Alligator rumored to have been Hitler's, survived WWII bombing in Berlin, dies in Moscow Zoo at 84

An alligator once rumored to have belonged to Nazi leader Adolf Hitler has died at the Moscow Zoo.

Saturn, a Mississippi alligator, was about 84 years old when he died of old age on Friday, the zoo said in a statement.

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“Moscow Zoo has the honor of keeping Saturn 74 years,” the zoo said. “For us Saturn was an entire era, and that's without the slightest exaggeration… He saw many of us as children. We hope that we did not disappoint him.”

The species typically lives for 30 to 50 years in the wild, according to the zoo.

Saturn was born in the U.S. around 1936, the zoo said, and shortly after was given to the Berlin Zoo as a gift.

He survived World War II in Berlin after escaping the local zoo when it was bombed in 1943. After his escape, Saturn’s whereabouts remained unknown until 1946, when British soldiers found him and gave him to the Soviet Union, the zoo said.

After his discovery, rumors swirled that he belonged to Hitler's personal collection, which the zoo says is untrue.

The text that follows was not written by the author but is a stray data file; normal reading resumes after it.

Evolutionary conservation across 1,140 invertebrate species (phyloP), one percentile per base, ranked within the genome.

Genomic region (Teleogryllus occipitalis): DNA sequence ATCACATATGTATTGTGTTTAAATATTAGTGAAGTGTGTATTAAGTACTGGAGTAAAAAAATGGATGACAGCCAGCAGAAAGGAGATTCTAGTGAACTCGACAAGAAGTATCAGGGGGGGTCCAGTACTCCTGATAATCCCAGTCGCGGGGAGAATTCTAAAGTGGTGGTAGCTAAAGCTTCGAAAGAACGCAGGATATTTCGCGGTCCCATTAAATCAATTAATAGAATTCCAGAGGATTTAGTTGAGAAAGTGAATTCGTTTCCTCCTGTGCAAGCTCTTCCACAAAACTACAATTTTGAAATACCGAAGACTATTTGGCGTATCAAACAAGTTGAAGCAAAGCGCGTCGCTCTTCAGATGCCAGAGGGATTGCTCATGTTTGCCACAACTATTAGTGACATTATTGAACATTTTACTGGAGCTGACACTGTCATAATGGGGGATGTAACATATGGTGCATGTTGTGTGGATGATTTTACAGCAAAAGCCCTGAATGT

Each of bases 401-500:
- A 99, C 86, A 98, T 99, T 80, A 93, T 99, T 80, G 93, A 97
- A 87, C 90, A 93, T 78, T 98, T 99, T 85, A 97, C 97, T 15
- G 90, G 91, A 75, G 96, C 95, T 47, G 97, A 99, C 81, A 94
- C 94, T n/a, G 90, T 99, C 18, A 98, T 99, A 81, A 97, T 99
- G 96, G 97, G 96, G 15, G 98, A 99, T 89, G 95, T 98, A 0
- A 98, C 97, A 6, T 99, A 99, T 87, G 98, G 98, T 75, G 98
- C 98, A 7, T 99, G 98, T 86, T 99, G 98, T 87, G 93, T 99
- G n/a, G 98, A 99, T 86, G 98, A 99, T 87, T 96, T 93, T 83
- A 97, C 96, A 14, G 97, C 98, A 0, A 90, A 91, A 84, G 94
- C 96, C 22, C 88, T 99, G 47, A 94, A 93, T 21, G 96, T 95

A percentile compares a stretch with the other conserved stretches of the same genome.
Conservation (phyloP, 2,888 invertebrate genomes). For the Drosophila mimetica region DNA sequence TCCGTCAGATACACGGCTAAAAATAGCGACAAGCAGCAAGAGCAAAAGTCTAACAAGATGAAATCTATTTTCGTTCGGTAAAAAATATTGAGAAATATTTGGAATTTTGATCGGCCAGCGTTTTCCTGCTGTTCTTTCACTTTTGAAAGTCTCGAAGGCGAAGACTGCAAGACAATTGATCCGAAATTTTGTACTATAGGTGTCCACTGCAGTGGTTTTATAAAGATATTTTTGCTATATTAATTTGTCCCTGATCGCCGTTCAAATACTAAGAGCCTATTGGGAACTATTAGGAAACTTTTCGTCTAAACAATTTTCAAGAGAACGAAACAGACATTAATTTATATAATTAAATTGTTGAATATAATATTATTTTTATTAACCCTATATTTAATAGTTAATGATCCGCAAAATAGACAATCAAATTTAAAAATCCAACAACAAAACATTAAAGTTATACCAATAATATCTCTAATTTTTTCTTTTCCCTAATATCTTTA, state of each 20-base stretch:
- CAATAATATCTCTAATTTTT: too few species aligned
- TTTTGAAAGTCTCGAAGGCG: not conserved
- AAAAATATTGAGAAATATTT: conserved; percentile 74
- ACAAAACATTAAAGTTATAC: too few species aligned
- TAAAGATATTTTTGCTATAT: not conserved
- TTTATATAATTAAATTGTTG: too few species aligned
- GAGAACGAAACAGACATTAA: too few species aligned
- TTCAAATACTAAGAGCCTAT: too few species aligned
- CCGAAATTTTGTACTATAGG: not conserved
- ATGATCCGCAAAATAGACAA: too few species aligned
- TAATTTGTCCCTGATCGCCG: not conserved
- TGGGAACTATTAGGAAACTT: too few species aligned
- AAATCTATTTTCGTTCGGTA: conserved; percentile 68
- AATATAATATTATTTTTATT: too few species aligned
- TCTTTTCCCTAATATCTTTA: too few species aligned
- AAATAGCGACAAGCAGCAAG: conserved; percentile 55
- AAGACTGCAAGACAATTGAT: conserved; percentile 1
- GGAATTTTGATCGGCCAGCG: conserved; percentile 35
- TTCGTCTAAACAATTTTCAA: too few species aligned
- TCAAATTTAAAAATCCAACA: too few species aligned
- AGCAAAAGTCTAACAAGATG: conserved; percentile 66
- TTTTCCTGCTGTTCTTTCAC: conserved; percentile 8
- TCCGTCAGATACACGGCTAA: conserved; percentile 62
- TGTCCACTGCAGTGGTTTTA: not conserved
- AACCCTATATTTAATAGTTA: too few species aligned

Mississippi alligators, like the one pictured above, typically live for 30 to 50 years in the wild, according to the zoo. (iStock)

Mississippi alligators, like the one pictured above, typically live for 30 to 50 years in the wild, according to the zoo. (iStock)

“Almost immediately, the myth was born that he was allegedly in the collection of Hitler and not in the Berlin Zoo,” the zoo said.

Even if Saturn was owned by someone, the zoo noted that “animals are not involved in war and politics and it is absurd to blame them for human sins.”

It’s unclear how the rumor began.

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Saturn will be given to Moscow’s Darwin Museum, where his taxidermed remains will be put on exhibit, the BBC reports.

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